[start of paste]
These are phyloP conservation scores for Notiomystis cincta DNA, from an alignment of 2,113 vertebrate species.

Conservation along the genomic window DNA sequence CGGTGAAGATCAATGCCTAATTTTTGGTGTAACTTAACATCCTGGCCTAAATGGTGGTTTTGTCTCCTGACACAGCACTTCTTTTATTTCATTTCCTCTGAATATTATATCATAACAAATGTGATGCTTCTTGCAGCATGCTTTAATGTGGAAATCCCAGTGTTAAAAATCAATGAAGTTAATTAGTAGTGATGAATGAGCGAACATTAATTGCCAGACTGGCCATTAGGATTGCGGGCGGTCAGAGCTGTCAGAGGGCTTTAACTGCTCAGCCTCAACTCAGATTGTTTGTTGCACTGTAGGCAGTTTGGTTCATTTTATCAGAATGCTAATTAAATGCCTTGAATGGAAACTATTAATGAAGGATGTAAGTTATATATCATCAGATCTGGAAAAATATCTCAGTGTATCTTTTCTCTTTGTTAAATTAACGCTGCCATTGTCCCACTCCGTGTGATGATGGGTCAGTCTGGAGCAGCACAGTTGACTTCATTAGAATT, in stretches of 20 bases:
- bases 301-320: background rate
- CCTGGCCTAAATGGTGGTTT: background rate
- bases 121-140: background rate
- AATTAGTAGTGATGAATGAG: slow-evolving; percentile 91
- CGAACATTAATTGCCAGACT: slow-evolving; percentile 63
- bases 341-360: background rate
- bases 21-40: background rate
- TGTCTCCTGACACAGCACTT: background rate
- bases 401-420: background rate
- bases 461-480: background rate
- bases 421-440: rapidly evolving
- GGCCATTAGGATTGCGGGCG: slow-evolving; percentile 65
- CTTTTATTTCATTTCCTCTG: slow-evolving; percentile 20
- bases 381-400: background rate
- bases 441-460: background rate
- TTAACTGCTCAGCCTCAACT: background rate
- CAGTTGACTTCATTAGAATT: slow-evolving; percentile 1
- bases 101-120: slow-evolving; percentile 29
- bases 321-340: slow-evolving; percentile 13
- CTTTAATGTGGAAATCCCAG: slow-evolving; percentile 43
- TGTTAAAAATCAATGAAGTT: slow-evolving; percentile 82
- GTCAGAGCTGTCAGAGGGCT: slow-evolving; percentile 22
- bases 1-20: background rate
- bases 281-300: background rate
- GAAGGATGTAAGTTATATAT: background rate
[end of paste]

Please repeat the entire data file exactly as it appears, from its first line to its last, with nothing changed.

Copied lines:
These are phyloP conservation scores for Notiomystis cincta DNA, from an alignment of 2,113 vertebrate species.

Conservation along the genomic window DNA sequence CGGTGAAGATCAATGCCTAATTTTTGGTGTAACTTAACATCCTGGCCTAAATGGTGGTTTTGTCTCCTGACACAGCACTTCTTTTATTTCATTTCCTCTGAATATTATATCATAACAAATGTGATGCTTCTTGCAGCATGCTTTAATGTGGAAATCCCAGTGTTAAAAATCAATGAAGTTAATTAGTAGTGATGAATGAGCGAACATTAATTGCCAGACTGGCCATTAGGATTGCGGGCGGTCAGAGCTGTCAGAGGGCTTTAACTGCTCAGCCTCAACTCAGATTGTTTGTTGCACTGTAGGCAGTTTGGTTCATTTTATCAGAATGCTAATTAAATGCCTTGAATGGAAACTATTAATGAAGGATGTAAGTTATATATCATCAGATCTGGAAAAATATCTCAGTGTATCTTTTCTCTTTGTTAAATTAACGCTGCCATTGTCCCACTCCGTGTGATGATGGGTCAGTCTGGAGCAGCACAGTTGACTTCATTAGAATT, in stretches of 20 bases:
- bases 301-320: background rate
- CCTGGCCTAAATGGTGGTTT: background rate
- bases 121-140: background rate
- AATTAGTAGTGATGAATGAG: slow-evolving; percentile 91
- CGAACATTAATTGCCAGACT: slow-evolving; percentile 63
- bases 341-360: background rate
- bases 21-40: background rate
- TGTCTCCTGACACAGCACTT: background rate
- bases 401-420: background rate
- bases 461-480: background rate
- bases 421-440: rapidly evolving
- GGCCATTAGGATTGCGGGCG: slow-evolving; percentile 65
- CTTTTATTTCATTTCCTCTG: slow-evolving; percentile 20
- bases 381-400: background rate
- bases 441-460: background rate
- TTAACTGCTCAGCCTCAACT: background rate
- CAGTTGACTTCATTAGAATT: slow-evolving; percentile 1
- bases 101-120: slow-evolving; percentile 29
- bases 321-340: slow-evolving; percentile 13
- CTTTAATGTGGAAATCCCAG: slow-evolving; percentile 43
- TGTTAAAAATCAATGAAGTT: slow-evolving; percentile 82
- GTCAGAGCTGTCAGAGGGCT: slow-evolving; percentile 22
- bases 1-20: background rate
- bases 281-300: background rate
- GAAGGATGTAAGTTATATAT: background rate